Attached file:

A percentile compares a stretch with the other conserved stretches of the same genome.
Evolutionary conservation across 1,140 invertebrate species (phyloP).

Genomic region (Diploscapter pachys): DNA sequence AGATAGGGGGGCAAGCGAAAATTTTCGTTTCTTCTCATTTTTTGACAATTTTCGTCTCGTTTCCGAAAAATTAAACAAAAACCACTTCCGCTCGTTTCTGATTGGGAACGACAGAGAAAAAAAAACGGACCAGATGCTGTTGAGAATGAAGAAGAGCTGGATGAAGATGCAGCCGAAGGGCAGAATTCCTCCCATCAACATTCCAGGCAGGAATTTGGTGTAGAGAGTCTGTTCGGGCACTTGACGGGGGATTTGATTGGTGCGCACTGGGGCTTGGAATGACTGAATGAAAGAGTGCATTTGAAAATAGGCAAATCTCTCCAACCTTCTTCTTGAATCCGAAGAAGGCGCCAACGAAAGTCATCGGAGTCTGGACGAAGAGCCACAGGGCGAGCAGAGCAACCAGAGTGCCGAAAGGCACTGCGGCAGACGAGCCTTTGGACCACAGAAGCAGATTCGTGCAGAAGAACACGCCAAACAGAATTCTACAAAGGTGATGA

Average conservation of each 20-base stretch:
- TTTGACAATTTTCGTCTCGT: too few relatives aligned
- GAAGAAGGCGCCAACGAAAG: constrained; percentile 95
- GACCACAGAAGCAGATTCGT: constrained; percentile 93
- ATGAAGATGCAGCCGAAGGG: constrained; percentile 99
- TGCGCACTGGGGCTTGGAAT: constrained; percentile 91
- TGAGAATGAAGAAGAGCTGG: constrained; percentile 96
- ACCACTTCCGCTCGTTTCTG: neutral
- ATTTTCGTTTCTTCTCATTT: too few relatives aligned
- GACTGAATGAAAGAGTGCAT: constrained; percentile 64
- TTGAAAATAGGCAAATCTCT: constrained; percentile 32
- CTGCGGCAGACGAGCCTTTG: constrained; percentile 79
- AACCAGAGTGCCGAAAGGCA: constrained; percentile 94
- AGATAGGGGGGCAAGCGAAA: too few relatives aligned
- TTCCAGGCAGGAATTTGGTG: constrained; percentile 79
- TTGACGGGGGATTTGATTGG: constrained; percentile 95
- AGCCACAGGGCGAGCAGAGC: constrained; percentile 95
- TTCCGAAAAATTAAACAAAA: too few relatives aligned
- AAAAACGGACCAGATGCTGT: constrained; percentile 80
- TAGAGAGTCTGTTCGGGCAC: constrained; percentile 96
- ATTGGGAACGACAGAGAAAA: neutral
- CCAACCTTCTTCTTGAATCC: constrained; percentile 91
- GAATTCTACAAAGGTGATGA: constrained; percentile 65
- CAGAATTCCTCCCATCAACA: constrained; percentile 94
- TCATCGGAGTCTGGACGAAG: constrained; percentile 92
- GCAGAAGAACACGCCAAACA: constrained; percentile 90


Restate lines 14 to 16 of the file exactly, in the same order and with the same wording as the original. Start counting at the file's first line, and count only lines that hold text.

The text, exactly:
- TTGAAAATAGGCAAATCTCT: constrained; percentile 32
- CTGCGGCAGACGAGCCTTTG: constrained; percentile 79
- AACCAGAGTGCCGAAAGGCA: constrained; percentile 94